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Our Criminal Past

‘Our Criminal Past’ is an interdisciplinary research network of UK-based stakeholders who are working academically and/or professionally in the field of the criminal, legal and penal history of Britain.

The creation of the network was in recognition of the growing importance of ‘our criminal past’, not only to academics but also to archivists, heritage professionals, educationalists and others in the wider community who have an investment in how our criminal past is to be preserved, presented and transmitted. Three inter-related themes have been identified as important areas of cross and multidisciplinary interest in terms of previous, current and future research that have contemporary and cultural significance beyond the academia. These are: Digitisation: Social Media and Crime History; Educating Historians of Crime: Classroom, Archive, Community; and Representing Penal Histories: Displaying and Narrating our Criminal Past.

Our series of network events brought together experts from a range of disciplines, including history, criminology, education, tourism and cultural studies, with archivists and those engaged in an educational and heritage capacity in museums and prisons. The events were a forum for discussion and debate about future strategic research planning and collaborations, the sustainability of research in relation to new technology and funding streams, and the role of individuals, communities and institutions in shaping and preserving our criminal past. Through the sharing of expertise and good practice, we explored ideas that would lead to new projects in the history of crime, thus ‘Caring for the Future’ of the history of crime.

 

Key Contacts

Professor Helen Johnston, University of Hull: h.johnston@hull.ac.uk

Professor Heather Shore, Leeds Beckett University: h.shore@leedsbackett.ac.uk

 

Events

Event 1: Our Criminal Past: Digitisation, Social Media and Crime History, London Metropolitan Archives, 17 May 2013

Event 2: Our Criminal Past: Educating Historians of Crime: Classroom, Archive, Community, Broadcasting Place, Leeds Beckett University, 6 September 2013

Event 3: Our Criminal Past: Representing Penal Histories: Displaying and Narrating the Criminal Past, Galleries of Justice, Nottingham, 31 January 2014

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It's #HeritageTreasures day and this video captures the essence of why Hull's maritime heritage is being revitalised.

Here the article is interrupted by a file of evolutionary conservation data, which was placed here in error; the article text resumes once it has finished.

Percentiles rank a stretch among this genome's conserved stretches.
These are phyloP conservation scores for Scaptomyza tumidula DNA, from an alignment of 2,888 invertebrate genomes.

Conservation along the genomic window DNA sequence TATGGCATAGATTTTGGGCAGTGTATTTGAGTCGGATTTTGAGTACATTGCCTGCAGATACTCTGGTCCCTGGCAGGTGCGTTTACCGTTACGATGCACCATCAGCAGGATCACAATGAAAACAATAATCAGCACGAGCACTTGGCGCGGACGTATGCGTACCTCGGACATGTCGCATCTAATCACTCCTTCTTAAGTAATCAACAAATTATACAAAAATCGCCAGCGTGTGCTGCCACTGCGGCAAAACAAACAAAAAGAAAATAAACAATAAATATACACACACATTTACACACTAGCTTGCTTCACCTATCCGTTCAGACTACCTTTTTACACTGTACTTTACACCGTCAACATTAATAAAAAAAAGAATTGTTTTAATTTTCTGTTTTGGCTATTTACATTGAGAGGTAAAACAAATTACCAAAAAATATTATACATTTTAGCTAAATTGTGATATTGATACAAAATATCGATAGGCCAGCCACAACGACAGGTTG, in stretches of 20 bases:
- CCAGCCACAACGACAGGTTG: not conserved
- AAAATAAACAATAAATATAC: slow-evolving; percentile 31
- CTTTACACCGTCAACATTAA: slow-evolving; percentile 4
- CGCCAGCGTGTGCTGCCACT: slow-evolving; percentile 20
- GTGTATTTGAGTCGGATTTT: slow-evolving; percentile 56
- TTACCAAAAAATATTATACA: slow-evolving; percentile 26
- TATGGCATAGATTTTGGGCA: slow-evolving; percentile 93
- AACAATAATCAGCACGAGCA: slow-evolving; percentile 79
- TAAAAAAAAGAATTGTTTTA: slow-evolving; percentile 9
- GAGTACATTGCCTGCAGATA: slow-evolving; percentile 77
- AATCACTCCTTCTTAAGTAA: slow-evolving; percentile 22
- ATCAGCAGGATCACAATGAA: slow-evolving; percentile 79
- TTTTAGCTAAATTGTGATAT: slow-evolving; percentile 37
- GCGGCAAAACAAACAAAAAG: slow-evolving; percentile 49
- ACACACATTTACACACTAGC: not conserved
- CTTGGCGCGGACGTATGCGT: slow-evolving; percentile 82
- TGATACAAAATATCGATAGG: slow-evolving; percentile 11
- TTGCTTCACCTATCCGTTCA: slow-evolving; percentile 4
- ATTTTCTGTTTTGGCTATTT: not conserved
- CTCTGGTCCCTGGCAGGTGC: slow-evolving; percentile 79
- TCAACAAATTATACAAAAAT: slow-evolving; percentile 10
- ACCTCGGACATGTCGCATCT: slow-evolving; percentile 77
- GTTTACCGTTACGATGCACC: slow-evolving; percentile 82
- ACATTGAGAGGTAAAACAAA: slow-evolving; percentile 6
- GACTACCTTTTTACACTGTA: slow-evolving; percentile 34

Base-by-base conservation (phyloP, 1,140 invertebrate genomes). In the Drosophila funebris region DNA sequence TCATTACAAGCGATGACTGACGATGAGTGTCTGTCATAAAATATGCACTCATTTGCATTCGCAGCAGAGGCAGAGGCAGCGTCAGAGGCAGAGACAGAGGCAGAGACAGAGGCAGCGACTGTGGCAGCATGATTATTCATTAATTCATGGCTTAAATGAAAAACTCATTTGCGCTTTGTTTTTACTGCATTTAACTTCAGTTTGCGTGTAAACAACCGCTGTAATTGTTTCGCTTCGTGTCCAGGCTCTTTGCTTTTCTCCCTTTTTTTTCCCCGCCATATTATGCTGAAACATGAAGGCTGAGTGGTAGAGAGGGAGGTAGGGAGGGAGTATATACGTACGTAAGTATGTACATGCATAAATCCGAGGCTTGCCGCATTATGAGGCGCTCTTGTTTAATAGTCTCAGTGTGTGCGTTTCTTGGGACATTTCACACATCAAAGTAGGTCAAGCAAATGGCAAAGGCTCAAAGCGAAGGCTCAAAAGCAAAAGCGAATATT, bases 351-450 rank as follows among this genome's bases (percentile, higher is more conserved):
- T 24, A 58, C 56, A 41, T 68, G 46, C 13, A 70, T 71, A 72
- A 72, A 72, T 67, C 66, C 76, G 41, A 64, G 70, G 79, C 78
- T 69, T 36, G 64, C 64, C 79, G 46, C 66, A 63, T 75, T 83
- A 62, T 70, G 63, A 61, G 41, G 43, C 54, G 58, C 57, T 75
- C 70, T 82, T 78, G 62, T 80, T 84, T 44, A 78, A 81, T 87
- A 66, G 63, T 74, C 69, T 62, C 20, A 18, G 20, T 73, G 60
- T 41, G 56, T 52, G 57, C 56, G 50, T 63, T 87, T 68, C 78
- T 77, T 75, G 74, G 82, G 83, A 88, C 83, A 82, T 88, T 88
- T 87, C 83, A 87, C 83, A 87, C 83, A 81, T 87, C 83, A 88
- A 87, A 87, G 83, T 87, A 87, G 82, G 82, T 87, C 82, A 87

Born on the Tide : https://youtu.be/e3EaGekDRCc

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Tick Tock goes the clock! But Still 3 days in which to submit a paper for our 2022 conference β€˜Facing Forward: Post-pandemic recordkeeping – change, challenge, choice’ 31 Aug-2 Sept in Chester. Deadline this Friday more info here: http://bit.ly/3IutRez

Reminder: Articles of up to 11k words dealing with histories of sexual violence from any period and any region of the world are welcomed for the upcoming special issue of Historia Critica edited by Eliza Teixeira de Toledo & myself, due by 31 January 2022 https://revistas.uniandes.edu.co/callforpapers/histcrit

Today is #HeritageTreasures Day, and we want to thank all of our museum team, who help care for the 100,000 items in our collection, as well as all of our supporters who make it possible! πŸ’›

Have you seen this signed copy of #OliverTwist by #CharlesDickens? πŸ“š

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@demon_drink @ourcriminalpast In 1891 Harry Dainton was convicted of drowning Hannah, his wife, in the River Avon. Hannah liked a drink &, whilst Harry was no saint, after finding her again in the pub it looked like he simply lost it. Leaving behind 6 children, one of whom was blind & died in the Workhouse.

At the start of the new year, why not brush up on your family history courses with an online course? We take a look at the latest courses available now, covering family history software, printed sources in family history and more

https://www.whodoyouthinkyouaremagazine.com/feature/the-best-genealogy-courses-available-now/

COMING SOON: Explore the county's historical connection to the many diseases & epidemics that have affected Hertfordshire since the 1300s in our new online talk FEVER
To book tickets: https://bit.ly/32Z0P6y

Did you miss our panel discussion on the 1921 Census earlier this week? Don't worry you can still join the conference, watch a recording of this week's session and join us live on 13 and 20 January. Find out more and get your conference bundle ticket here: https://www.family-tree.co.uk/how-to-guides/1921-census/celebratory-1921-census-conference/

#Census1921 πŸ“œπŸ–‹ When was the 1921 census taken? Where can you find the records? And what do they show you? @wdytyamagazine explores the latest family history resource πŸ‘‰ https://buff.ly/3eTD6as

More women were employed in personal service than in any other sector in #1921Census . Find out more with @SocGenealogists best seller book My Ancestor was in Service

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